posted

0 Comments

By: Michael Haines (Senior Cloud Security Architect)

In my last blog, I introduced a hypothetical situation using a Network and Security System Administrator at the company, “Example Systems,” in order to best describe how to get started with the vShield API. Their company intends to use vShield REST API to rapidly provision security and turn CodeNebulous' Tier-1 Application into a business offering to multiple organizations. The Network and Security System Administrator has already learned some basic principles about REST and the vShield API and is now ready to use Automation tools with vShield App for scalability through REST APIs.

The Network and Security System Administrator Begins to Work with the vShield App REST Firewall API

The Network and Security System Administrator is now ready to start configuring the vShield App Firewall rules. They have a choice to make with regards to how they want to configure the Firewall rules. The Network and Security System Administrator can choose either:

  1. Datacenter
  2. Cluster
  3. Portgroup or Network

With vShield App there will be 'Two' default rules (1 Layer3 , and 1 Layer2) which are configured at DC level. There are 'None' at Cluster and 'None' at Portgroup level.

Before the Network and Security System Administrator can start to use the vShield App REST API Firewall API they must:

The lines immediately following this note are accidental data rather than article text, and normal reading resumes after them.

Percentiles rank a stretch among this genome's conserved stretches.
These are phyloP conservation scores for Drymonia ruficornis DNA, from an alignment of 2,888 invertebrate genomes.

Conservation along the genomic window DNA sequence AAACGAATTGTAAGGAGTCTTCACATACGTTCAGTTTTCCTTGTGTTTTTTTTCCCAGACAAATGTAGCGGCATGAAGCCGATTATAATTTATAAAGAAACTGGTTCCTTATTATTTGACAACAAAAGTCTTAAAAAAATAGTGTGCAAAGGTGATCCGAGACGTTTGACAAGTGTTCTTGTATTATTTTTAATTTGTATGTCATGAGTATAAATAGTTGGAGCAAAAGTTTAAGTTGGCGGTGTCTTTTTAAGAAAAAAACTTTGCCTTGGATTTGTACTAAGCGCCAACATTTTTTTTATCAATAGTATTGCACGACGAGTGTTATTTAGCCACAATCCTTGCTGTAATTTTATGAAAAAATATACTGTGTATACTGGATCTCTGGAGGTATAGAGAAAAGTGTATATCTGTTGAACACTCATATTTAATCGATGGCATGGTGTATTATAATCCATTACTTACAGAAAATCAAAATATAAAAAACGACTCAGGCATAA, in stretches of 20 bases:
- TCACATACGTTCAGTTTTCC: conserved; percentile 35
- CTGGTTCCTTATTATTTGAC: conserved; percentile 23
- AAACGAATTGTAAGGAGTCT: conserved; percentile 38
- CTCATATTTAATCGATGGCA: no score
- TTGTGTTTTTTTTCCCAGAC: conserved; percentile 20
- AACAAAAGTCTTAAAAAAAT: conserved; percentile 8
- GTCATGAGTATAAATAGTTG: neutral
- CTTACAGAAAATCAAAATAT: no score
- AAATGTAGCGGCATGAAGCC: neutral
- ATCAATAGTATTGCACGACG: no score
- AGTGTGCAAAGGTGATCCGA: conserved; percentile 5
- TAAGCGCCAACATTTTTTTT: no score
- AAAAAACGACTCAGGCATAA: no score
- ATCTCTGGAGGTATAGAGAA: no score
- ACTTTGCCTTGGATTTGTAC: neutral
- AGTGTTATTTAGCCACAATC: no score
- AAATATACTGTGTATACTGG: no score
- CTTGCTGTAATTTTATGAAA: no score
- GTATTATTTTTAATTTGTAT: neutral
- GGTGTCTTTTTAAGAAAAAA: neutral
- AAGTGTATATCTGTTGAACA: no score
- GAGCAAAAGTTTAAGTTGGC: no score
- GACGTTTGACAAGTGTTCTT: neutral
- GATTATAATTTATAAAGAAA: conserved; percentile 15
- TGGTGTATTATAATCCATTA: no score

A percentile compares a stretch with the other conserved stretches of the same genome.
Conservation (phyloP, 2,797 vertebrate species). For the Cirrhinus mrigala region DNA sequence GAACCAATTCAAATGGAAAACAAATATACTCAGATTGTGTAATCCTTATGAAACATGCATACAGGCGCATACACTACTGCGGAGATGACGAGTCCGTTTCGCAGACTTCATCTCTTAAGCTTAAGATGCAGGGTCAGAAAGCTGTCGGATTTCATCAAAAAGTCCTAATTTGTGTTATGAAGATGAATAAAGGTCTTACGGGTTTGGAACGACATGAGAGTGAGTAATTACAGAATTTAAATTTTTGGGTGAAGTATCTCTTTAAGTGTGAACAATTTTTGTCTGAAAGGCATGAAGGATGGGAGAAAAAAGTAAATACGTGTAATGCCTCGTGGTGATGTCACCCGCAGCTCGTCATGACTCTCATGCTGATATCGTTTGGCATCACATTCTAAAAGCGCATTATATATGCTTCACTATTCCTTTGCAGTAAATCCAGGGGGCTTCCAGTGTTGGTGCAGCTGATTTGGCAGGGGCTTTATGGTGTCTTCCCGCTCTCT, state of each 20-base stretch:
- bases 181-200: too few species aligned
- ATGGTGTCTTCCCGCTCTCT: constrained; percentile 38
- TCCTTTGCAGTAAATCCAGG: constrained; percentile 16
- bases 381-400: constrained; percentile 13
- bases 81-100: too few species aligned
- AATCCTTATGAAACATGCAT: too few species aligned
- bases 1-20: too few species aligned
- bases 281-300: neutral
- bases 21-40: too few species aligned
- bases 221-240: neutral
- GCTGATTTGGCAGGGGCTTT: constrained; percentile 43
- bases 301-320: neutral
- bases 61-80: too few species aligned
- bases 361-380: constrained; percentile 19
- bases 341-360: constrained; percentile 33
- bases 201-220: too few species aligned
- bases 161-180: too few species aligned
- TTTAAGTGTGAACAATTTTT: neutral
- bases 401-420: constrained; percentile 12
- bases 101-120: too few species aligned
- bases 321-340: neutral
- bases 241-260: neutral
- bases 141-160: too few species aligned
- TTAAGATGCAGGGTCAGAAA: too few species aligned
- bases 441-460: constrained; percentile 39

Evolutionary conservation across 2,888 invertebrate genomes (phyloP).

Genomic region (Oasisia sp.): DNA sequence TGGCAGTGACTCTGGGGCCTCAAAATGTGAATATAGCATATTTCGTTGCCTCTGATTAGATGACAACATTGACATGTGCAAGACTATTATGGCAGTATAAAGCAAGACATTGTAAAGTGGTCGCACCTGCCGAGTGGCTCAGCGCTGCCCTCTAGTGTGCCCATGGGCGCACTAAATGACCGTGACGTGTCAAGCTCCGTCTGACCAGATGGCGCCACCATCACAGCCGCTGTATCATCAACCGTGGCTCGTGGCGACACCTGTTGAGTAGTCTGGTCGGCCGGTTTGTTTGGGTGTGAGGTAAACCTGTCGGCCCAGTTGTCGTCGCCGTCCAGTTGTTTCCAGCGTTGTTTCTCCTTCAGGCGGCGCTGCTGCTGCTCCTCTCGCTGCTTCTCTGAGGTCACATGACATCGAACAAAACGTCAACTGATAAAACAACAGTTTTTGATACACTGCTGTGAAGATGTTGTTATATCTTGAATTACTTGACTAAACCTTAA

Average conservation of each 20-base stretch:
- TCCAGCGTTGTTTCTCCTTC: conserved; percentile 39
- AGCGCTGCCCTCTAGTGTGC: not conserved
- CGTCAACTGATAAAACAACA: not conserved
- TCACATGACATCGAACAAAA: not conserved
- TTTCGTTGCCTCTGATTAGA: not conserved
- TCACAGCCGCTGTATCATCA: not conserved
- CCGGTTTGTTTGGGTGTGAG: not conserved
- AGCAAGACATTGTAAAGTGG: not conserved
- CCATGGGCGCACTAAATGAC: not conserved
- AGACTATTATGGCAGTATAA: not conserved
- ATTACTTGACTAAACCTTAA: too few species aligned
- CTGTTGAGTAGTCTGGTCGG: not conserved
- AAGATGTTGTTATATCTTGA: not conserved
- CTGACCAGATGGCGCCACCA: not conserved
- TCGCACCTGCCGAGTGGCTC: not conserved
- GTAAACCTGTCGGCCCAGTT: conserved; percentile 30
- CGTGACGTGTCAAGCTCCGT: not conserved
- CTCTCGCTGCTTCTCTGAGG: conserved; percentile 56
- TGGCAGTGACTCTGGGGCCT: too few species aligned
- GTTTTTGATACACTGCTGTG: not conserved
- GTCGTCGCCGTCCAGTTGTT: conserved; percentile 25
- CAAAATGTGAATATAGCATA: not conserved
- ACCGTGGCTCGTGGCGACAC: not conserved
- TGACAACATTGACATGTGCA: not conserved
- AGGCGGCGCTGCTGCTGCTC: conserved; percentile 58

1.Get and return vShield's App stat for a datacenter. This will provide them with the status of vShield App.

2.Provide the correct vShield Authorization.

  • All vShield REST requests require authorization and which by default (in the product documentation) use the following basic authorization: Basic YWRtaW46ZGVmYXVsdA== 

Where YWRtaW46ZGVmYXVsdA== represents the Base 64 encoding of the vShield Manager default login credentials which are admin:default

How the Network and Security System Administrator Determines the Datacenter Context Identifier

Mhaines2_1

Before the Network and Security System Administrator can submit any requests to the vShield App Firewall there is a key piece of information that they are required to supply. But how are they going to obtain this information. The first task is for the Network and Security System Administrator to login to the Virtual Center as in this example (1)